Let's start with a simple panic function:

https://gist.github.com/Mayankgupta688/d9e76583191f769c817a5e87a2952524

In the above code, we are calling the panic function in the executePanic function. As soon as the function is executed, the program is terminated. See the output below for this execution:

The program exited on line six when the panic function was executed. The panic function is another way to notify the program of an error and instruct it to terminate with a custom error message. Try the above code in the online editor below:


Adding the “Defer” Keyword to “Panic”

As mentioned, whenever a panic function is introduced, it executes all the defer functions associated with the currently executing thread. The defer function can be used to free up the resources. defer functions are executed just before the termination of the currently executing function. Let's look at an example:

https://gist.github.com/Mayankgupta688/55614af24e9facba7c056651dbd3d4cc

In the above code, we’ve added a defer keyword before the function, where the panic function is called. Let's take a look at the output below:

At line 12, the panic keyword is encountered and immediately the function marked with defer is executed. In the above execution, we can see that the defer function is executed before the function is terminated. As soon as panic is introduced, it searches for all thedefer keywords inside the function and executes them before termination.

Try the code above in the online editor:


Working with Recovery

Once the “panic” situation is encountered, the program terminates. In the real world, the application terminating on error is not good. We need a mechanism to recover from the error. We need a recovery code to avoid unwanted termination of the program.

The defer function is always executed when the function returns — the executed function may or may not have encountered the “panic” situation. We can specify the recovery scenario, inside the “defer” function.

Detecting a “panic” situation

Inside the defer function, we need to check if the function execution encountered the panic situation. In order to detect thìs, we execute the recover function. Once we execute the recover function in the defer function, we receive an error message value that is the same as the parameter value passed to the panic function. The string passed to the panic function is returned as output from the recover function. This does not allow the executing program to terminate — rather it regains control of the executing program. The control is then handled to the caller function, and the caller function executes further normally. Take a look at the example below:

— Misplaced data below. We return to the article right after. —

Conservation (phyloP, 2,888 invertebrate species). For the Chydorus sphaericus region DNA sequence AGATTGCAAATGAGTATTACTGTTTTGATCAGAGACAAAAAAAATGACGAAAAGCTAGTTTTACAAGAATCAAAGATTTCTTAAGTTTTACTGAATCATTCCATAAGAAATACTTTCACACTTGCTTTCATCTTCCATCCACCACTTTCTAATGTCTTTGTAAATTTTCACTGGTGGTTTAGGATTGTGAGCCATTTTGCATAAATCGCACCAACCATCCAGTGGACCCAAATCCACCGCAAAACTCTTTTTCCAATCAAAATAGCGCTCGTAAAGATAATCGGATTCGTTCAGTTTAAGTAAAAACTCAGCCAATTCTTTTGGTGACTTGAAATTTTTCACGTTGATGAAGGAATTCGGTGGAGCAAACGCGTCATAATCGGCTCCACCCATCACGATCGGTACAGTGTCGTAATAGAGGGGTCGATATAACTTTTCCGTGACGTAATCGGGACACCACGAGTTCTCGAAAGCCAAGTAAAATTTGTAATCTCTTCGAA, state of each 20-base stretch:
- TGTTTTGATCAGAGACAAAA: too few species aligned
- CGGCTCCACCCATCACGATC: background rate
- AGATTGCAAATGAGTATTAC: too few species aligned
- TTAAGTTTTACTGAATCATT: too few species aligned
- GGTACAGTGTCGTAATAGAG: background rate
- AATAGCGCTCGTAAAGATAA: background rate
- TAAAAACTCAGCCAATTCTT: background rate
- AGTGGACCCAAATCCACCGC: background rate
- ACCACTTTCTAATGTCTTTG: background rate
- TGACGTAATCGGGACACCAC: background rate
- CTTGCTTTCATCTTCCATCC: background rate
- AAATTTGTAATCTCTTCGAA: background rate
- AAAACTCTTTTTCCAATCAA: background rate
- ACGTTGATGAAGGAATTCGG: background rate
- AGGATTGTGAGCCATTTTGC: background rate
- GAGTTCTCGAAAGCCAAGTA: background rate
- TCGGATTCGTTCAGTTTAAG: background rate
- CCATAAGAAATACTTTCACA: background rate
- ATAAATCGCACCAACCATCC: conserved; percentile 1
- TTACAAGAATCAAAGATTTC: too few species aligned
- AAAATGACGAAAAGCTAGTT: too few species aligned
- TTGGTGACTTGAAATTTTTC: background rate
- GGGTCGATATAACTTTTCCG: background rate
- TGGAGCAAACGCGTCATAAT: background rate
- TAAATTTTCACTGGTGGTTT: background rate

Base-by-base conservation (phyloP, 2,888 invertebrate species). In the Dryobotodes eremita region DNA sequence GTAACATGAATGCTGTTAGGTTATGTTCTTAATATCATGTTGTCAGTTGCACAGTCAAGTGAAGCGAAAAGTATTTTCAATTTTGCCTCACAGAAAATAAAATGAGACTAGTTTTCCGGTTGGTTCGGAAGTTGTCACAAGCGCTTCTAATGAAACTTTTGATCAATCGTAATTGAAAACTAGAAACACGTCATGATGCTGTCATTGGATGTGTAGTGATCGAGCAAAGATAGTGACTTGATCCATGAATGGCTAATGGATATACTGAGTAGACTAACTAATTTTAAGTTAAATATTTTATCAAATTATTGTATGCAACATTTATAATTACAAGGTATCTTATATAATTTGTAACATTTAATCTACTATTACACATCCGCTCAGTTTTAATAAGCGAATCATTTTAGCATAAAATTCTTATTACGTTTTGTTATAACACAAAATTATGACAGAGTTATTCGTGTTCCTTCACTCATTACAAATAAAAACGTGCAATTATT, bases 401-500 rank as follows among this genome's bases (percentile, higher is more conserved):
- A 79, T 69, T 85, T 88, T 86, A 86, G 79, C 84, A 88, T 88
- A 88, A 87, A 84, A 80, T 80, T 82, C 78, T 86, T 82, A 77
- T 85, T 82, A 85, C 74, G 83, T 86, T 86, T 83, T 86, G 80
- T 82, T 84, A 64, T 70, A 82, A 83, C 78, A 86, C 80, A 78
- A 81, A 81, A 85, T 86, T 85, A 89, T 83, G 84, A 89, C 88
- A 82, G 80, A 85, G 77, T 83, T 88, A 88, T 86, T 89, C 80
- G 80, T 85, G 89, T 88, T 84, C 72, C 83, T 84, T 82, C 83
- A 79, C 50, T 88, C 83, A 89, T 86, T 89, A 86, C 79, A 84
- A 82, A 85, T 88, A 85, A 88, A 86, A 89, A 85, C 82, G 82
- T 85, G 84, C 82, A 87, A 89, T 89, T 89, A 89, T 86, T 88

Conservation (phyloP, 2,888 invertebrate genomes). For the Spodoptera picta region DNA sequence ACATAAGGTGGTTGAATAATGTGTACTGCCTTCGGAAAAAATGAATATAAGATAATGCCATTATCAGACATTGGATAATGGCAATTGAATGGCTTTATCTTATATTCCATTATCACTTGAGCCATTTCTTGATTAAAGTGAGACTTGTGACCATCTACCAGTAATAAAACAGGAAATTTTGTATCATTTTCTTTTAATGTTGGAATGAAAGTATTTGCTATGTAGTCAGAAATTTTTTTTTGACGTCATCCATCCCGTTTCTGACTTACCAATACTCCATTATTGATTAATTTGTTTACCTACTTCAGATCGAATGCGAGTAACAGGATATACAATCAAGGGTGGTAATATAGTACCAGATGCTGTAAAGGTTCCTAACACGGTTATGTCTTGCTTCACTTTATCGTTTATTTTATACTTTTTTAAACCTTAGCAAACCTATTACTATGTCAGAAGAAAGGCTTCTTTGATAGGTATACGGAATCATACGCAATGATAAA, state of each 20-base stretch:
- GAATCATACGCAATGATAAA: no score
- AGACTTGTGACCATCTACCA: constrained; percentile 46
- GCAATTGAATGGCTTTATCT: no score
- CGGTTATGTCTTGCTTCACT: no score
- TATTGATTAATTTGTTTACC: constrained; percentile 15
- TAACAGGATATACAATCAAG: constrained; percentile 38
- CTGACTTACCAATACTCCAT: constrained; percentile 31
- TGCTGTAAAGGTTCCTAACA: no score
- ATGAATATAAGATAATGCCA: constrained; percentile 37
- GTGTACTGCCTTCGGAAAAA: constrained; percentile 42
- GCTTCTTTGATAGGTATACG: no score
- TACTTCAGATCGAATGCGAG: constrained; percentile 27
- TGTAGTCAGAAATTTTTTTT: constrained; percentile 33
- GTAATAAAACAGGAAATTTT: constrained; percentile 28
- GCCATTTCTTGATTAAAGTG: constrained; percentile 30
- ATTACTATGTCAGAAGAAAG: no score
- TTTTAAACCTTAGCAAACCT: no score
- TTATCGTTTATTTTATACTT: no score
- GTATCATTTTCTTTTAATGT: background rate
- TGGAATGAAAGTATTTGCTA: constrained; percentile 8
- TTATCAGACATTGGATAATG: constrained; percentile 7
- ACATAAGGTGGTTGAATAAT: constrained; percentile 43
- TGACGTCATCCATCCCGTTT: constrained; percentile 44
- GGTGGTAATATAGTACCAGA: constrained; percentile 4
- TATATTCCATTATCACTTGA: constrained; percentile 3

package main

import "fmt"

func recoveryFunction() {
fmt.Println("This is recovery function...")
}

func executePanic() {
defer recoveryFunction()
panic("This is Panic Situation")
fmt.Println("The function executes Completely")
}

func main() {
executePanic()
fmt.Println("Main block is executed completely...")
}

In the above code, inside the defer function, we are invoking the recover function which returns the panic message that was passed to the panic function argument. Since we are using the recover function, the function will not terminate immediately. Instead, the function control will be returned to the caller function mainand resume normal execution, hence recovering from the panic situation.

Let's look for the output from this:

We can see that the function does not terminate. Instead, it returns the execution to the “main” calling function and the next execution progresses normally.

Try the above execution in the online editor below:


Better Programming

Advice for programmers.

Mayank Gupta

Written by

9 Years of Experience with Front-end Technologies and MEAN Stack. Working on all Major UI Frameworks like React, Angular and Vue.

Better Programming

Advice for programmers.